Strangely enough, one of the main aspects of a smartphone camera that companies like Samsung and Apple promote is how many megapixels their cameras have.
But the truth is that megapixel count isn’t a good way to gauge how good the camera is on its own.
Just take NASA’s New Horizons space probe that flew to Pluto earlier this year. It has a one-megapixel camera compared to the 12+ megapixels that many premium smartphones don these days. And yet, New Horizons took some stunning pictures of Pluto and its moons that even the best smartphone camera couldn’t even think about competing with.
How is it done? And what should you be looking for when trying to take the best photo with your phone? Here are the three most important things to consider.
1.) Natural versus processed
Most of us, including me, aren’t photography pros. We’d rather not play around with the manual levels for white balance, ISO, aperture, or exposure that you’ll find in most “pro” modes in smartphone camera apps. Unless you’re a seasoned pro, adjusting levels takes too much time, especially when you just want to take a quick shot. So, it’s natural to use the automatic settings.
Different smartphones automatically adjust those levels differently, and it can result in vastly different pictures that are better for different people.
For example, those who prefer to “shoot n’ show” without editing or adding filters will like cameras with aggressive auto-settings like the Nexus 6P, which make pictures “pop” with more intense, saturated colours and over-exposed brightness. Even if brighter parts, like the clouds, are robbed of detail, they will prefer the Nexus 6P’s photos because it’s more aesthetically pleasing in general.
Someone who prefers to add filters on apps like Instagram or editing later on a computer will prefer the iPhone picture below. It keeps more conservative levels that results in more accurate colours and natural brightness. It also keeps details in brighter areas.
If you master the manual settings to the point that you can get whatever effect you want, sharpness is the other thing you should look out for.
For the most part, smartphone cameras are sharp enough. The iPhone looks like the sharper shot here.
But the opposite is true. After zooming in to the photos full-size, it’s clear that the Galaxy Note 5 takes far sharper pictures than the iPhone 6S Plus, which looks relatively soft.
3.) Dark versus light
This gets a little tougher.
Most phones do well in nice, bright sunlight or well-lit indoor environments or during overcast days when light is flat.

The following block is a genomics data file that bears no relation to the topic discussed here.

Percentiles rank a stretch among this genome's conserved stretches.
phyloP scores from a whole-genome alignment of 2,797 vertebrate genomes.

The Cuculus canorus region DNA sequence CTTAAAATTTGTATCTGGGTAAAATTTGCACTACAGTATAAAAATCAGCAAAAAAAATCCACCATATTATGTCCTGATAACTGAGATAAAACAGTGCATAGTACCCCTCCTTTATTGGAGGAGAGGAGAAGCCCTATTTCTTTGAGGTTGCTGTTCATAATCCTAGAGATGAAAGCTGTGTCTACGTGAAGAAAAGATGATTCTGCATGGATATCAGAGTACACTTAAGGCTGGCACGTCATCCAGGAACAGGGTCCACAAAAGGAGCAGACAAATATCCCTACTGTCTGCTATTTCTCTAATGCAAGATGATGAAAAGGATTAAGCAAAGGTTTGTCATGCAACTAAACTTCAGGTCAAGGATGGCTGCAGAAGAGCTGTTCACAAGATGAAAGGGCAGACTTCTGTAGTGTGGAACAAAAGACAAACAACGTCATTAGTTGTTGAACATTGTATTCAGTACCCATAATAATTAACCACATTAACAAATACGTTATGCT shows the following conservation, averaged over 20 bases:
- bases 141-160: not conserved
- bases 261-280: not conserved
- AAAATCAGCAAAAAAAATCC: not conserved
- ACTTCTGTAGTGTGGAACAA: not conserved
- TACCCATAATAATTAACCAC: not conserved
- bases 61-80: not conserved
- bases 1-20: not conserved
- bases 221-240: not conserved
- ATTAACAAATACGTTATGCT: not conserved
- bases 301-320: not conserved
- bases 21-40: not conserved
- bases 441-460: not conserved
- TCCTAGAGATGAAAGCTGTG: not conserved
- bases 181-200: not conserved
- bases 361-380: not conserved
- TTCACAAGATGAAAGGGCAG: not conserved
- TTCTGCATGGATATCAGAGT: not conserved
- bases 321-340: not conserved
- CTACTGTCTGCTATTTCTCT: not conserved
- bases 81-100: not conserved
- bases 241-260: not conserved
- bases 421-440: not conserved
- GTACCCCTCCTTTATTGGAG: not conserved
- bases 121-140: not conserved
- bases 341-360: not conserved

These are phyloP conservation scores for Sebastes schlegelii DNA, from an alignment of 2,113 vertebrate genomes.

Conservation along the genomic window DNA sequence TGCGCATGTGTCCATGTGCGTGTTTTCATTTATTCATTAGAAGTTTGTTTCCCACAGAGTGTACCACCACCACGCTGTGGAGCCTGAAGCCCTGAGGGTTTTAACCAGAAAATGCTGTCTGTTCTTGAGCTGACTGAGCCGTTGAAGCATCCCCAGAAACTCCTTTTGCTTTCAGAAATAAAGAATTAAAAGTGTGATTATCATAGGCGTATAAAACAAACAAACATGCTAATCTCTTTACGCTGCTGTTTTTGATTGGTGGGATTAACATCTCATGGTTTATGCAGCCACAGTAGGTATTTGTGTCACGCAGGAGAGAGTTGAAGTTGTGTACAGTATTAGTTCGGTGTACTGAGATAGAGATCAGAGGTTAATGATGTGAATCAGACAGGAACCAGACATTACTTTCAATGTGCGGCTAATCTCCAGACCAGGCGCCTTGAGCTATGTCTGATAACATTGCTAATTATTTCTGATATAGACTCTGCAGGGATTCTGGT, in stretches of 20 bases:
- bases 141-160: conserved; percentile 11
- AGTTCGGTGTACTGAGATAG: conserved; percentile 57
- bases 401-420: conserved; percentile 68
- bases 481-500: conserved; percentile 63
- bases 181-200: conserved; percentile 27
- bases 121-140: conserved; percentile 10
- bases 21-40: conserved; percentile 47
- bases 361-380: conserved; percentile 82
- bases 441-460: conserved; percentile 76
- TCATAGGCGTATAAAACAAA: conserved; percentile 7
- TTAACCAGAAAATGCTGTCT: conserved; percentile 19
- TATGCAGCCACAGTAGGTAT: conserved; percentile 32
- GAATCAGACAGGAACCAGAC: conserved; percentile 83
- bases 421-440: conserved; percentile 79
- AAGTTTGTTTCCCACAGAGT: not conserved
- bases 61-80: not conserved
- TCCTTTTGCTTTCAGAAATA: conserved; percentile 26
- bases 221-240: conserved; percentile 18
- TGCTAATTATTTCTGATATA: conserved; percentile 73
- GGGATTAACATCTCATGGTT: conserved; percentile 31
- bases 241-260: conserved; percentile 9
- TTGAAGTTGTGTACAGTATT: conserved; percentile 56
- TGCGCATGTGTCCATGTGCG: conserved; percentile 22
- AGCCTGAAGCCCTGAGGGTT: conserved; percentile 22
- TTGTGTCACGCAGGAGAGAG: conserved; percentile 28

For darker indoor and outdoor shots, your smartphone will generally do a good job of adjusting the camera’s levels for the best indoor or outdoor low-light shot with the auto-settings turned on. But there are two things that make the difference.
The aperture: On a product page or technical specifications, the aperture looks like “f/X.X.” The lower the number, the wider the aperture and the more light it can let in to the sensors.
The sensors: The bigger they are, the bigger the pixels can be, and the more light they can absorb. Not all companies list these in the technical specifications, but you can do some internet searching to find out.
The pictures below clearly shows how the Nexus 6P’s larger aperture, sensor, and pixels make a difference beyond the scope of automatic settings.
The new iPhones have f/2.2 apertures and the sensors are 1/3-inch with 12 million pixels (hence 12-megapixels) that measure 1.22 microns. It compensates well for the dark room, but it’s grainy compared to the Nexus.
The Nexus 6P has a wider f/2.0 aperture that lets in more light, as well as a bigger 1/2.3-inch sensor with 12.3 million (12.3-megapixel) pixels that measure a larger 1.55 microns. The picture isn’t grainy at all and looks much better than the iPhone’s.
How to check all these things quickly
The best way short of trying out every smartphone is to check out camera comparisons. It just happens we at Tech Insider do that for you!
So far, we’ve compared:
- The iPhone 6S Plus camera against the Nexus 6P camera.
- The iPhone 6s Plus against the Samsung Galaxy Note 5.
- The Galaxy Note 5 against the OnePlus 2.
- The iPhone 6 against the Galaxy Note 5.
And many more are on their way.
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